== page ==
Under steady conditions, CF is the ratio of the rate (15) to the rate of (18). In the case of the stages nearer the start in the direction of flow, preferably in the first stage, CF is adjusted to from 2 to 16, preferably 6 to 12. In the stages further along, preferably in the second stage in the case of two stages, CF is adjusted to a value from 2 to 14, preferably 3 to 8. For the process according to the invention, the effluent to be purified is adjusted to a pH value from 4 to 9, preferably from 5 to 8. This pH value adjustment is carried out with acids or bases in a manner known in principle to those skilled in the art. For example, CO2, acetic acid and/or sodium hydroxide solution are used for this purpose.

The temperature for the process according to the invention is in the range from 10 to 50 C., preferably 20 to 40 C., particularly preferably 25 to 35 C.

The reverse osmosis according to the invention is operated under a differential pressure of 10 to 60 bar between the inflow side of the membrane and the permeate side. In a preferred way, a differential pressure of 20 to 50 bar is applied. It can also be advantageous, in a multi-stage procedure for the process according to the invention, to run the second or further stages at a pressure tending to be lower than the first stage or the stages nearer the start. In this connection, a differential pressure of 10 to 50 bar, preferably 25 to 35 bar, may be mentioned.

The value of CF which tends to be higher in the first stage or in the first stages in the case of a two-stage or multi-stage procedure gives less concentrate but at a higher concentration, such as can be recycled into the internal water circulations or fed to the waste incineration, and a less well purified permeate. In the last stage or in the last stages in the multi-stage procedure, CF is adjusted to a value which tends to be lower, a more highly purified permeate being achieved and a greater quantity of concentrate, as compared with that at high CF values, being recycled into the first stage or one of the preceding stages. It can therefore be useful to increase the membrane area from stage to stage, for example by 5 to 10% of the area of the preceding stage in each case.

EXAMPLES General Description

The examples were carried out in the apparatus according to FIG. 3. In the latter, in partial agreement with FIG. 2, (11) designates an effluent feed tank, (12) designates a circulation pump, (13) designates a membrane module, (21) and (22) designate two control valves, (23) and (24) designate two pressure-measuring points and (25) designates a water meter. The material streams are the effluent (15) being fed, the effluent (16) fed to the module (13) and including the internal material circulations, the internally circulating concentrate stream (17), the concentrate (18) taken off, the permeate (19) taken off, and the permeate stream (20) which likewise circulates until a stable ratio has been established at the membrane. The total concentrate volume including the feed tank (11) was 230 1, and the permeate volume was 70 1. The batch experiments (limited quantity of effluent) of Examples 1-5 were carried out as follows:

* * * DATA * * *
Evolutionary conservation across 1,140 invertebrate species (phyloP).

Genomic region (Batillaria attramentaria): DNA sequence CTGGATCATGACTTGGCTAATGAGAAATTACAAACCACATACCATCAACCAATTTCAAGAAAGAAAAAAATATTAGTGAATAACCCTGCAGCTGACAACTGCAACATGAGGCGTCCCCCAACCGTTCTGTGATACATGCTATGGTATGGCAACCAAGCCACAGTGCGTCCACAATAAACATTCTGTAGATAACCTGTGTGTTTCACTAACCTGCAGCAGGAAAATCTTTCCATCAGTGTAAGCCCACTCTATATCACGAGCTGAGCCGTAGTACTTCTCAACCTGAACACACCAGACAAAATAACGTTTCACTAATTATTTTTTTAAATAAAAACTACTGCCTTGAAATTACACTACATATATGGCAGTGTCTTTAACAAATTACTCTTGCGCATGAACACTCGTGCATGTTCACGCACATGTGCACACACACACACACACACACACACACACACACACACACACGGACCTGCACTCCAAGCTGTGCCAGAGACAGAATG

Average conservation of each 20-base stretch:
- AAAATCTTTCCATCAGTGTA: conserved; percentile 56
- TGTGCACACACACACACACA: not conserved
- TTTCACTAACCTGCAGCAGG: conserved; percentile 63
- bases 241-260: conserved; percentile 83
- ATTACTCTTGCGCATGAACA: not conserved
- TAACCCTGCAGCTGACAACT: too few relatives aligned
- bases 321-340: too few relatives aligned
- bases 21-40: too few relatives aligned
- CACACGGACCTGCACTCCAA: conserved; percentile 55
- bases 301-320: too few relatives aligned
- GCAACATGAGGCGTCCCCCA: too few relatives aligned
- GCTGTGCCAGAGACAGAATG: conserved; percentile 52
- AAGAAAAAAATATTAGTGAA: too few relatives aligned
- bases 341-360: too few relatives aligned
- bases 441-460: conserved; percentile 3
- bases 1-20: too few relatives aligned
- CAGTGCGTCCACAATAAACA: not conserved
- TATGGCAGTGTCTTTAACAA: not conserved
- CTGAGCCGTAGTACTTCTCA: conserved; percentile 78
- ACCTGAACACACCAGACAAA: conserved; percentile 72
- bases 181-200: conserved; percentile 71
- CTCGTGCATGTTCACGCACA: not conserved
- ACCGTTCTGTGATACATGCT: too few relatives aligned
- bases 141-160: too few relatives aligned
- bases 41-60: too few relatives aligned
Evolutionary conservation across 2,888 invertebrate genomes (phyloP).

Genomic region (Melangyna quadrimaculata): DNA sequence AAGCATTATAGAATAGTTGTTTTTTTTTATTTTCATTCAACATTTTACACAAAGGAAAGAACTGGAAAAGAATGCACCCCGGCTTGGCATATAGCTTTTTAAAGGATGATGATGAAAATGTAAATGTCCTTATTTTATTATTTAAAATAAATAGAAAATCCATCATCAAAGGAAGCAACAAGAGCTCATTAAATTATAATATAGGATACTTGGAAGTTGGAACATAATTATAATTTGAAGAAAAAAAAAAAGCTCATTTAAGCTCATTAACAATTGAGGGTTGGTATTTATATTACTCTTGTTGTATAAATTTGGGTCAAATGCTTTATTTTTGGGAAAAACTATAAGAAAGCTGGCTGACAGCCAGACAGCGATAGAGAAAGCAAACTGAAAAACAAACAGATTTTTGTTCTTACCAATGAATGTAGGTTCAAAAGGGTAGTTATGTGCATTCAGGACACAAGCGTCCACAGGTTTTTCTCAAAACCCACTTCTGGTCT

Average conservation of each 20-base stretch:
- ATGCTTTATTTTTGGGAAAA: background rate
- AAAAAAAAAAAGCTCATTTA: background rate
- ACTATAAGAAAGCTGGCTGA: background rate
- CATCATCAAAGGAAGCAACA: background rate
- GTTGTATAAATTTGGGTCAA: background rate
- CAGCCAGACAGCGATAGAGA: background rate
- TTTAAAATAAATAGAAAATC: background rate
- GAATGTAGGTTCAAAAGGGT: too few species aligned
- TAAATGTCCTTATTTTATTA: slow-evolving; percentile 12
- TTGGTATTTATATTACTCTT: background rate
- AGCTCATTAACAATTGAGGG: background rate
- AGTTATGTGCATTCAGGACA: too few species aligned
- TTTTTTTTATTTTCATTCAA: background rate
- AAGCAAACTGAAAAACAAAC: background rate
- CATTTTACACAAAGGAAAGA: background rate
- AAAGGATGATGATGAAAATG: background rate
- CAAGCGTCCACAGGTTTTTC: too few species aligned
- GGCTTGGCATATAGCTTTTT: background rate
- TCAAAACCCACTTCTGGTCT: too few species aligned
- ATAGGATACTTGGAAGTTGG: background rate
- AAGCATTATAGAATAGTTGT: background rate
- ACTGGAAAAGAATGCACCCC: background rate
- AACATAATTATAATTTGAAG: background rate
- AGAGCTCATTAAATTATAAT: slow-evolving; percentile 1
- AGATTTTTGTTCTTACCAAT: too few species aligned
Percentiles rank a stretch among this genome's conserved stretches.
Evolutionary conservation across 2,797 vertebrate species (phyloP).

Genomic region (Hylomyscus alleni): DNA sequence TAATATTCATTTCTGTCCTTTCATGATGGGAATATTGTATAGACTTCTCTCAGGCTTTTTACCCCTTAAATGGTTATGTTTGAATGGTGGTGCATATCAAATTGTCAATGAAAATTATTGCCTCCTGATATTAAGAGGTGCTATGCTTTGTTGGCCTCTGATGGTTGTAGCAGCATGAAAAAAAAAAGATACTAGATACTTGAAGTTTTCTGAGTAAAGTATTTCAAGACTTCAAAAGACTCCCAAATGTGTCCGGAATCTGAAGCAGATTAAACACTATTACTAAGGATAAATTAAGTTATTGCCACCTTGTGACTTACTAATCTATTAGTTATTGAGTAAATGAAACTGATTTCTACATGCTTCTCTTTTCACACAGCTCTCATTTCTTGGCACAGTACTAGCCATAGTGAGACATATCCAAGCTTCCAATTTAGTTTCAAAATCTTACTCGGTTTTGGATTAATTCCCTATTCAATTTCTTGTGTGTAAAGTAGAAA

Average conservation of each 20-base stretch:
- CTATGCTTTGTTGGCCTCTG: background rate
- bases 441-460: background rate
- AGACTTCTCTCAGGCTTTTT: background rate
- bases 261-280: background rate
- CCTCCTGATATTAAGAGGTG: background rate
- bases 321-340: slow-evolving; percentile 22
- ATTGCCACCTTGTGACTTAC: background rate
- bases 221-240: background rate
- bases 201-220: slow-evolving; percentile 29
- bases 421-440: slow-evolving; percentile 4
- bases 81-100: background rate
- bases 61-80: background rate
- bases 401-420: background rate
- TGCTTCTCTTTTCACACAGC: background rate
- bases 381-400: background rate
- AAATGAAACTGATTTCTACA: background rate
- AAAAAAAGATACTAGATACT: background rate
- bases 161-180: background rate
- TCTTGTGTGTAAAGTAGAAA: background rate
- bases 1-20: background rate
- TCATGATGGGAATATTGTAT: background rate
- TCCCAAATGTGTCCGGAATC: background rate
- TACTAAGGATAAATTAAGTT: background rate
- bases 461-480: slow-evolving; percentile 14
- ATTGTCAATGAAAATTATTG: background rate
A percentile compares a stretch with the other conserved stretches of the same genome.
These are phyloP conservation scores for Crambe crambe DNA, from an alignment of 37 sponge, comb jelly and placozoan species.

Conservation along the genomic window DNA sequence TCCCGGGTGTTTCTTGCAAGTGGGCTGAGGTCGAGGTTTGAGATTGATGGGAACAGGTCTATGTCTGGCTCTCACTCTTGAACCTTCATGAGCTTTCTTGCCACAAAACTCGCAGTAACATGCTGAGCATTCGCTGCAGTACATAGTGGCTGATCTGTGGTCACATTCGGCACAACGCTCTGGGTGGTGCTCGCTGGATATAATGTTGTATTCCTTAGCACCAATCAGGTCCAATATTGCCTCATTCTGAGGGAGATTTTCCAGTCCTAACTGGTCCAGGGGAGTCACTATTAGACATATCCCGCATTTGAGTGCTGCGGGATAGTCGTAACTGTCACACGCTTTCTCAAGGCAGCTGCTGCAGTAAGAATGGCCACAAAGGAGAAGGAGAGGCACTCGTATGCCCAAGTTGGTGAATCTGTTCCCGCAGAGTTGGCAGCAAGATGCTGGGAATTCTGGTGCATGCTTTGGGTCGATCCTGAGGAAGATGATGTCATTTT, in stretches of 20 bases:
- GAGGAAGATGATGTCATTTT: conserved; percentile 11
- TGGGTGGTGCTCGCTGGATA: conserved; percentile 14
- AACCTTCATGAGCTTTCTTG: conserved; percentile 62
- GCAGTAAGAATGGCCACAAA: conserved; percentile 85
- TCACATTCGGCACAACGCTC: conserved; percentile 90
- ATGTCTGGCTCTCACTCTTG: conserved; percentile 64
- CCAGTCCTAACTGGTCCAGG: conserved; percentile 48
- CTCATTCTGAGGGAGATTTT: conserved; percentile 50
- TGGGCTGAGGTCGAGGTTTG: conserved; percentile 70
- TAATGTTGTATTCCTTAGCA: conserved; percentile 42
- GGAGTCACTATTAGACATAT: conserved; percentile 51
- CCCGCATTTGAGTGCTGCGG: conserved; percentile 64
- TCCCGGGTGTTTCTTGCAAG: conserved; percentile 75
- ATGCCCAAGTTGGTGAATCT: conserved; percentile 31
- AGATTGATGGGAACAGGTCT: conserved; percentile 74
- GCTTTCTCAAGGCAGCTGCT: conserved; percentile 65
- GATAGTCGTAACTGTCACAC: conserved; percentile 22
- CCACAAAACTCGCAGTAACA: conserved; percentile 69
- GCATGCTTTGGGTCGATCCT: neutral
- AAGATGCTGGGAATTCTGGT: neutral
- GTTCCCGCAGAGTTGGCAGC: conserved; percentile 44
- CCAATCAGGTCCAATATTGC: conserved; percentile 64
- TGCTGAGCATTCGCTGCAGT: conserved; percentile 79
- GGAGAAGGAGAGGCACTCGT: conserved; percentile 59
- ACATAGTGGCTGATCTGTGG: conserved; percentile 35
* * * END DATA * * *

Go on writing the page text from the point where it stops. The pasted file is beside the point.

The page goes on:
1. filling of the apparatus with effluent via the water meter (about 230 1);

2. start of the reverse osmosis under the conditions indicated for each case, permeate also being recycled into the feed tank (11) during the first hour, in order to establish stable conditions at the membrane (CF=1.3);

3. after this, discharging the permeate and feeding further effluent until 760 1 of effluent in total have run in via the water meter (rising CF values), then shutting off the water meter;

4. a further 154 1 of permeate were taken off after the effluent had been shut off (CF=10).

In the batch experiment in Example 6, 255 1 of a permeate from Example 7 were used as the effluent and thickened up to 44 1 of concentrate, with 211 1 of permeate taken off (CF=5.8).

In the continuous experimental run according to Example 7 (unlimited effluent quantity), the concentrating was initially taken up to CF=10, that is to say no concentrate was taken off until 2300 1 of effluent had been put through and 2070 1 of permeate had been produced. After this, 10 1 of concentrate were taken off per 100 1 of effluent fed.

EXAMPLE 1

Feed: ACN effluent, adjusted with acetic acid to pH 7

WFC membrane (4 m2), v=2.5 m/second, ΔP=40 bar, T=25 C. ##EQU1##

__________________________________________________________________________     TOC MRC COD MRC NH4.sup.⊕                         MRC Total nitrogen                                     MRC FluxCF        mg/l         %   mg/l                 %   mg/l                         %   mg/l    %   l/m2 h__________________________________________________________________________1  Feed   2890         --  2975                 --  320 --  1115    --   Permeate      530     521     10       227.41.3           82.7    86.3    96.8        84.6                                         43   Concentrate     3060    3790    380     1480   Permeate      710     700     45       359.52.0           84.0    85.5    91.5        83.0                                         45   Concentrate     4450    4835    530     2090   Permeate      870     930     69       446.53.3           86.7    88.9    93.3        83.9                                         35   Concentrate     6530    8400    970     2770   Permeate     1000    1040     17      4645.0           88.4    88.4    98.7        83.3                                         33   Concentrate     8640    9000    1260    2780   Permeate     1550    2325     32      70610.0          87.9    86.0    98.8        76.9                                         30   Concentrate     12800   16600   2650    3062__________________________________________________________________________
EXAMPLE 2

Feed: ACN effluent, adjusted to pH 7 with acetic acid

WFC membrane (4 m2), v=2.5 m/second, ΔP=40 bar, T=35 C.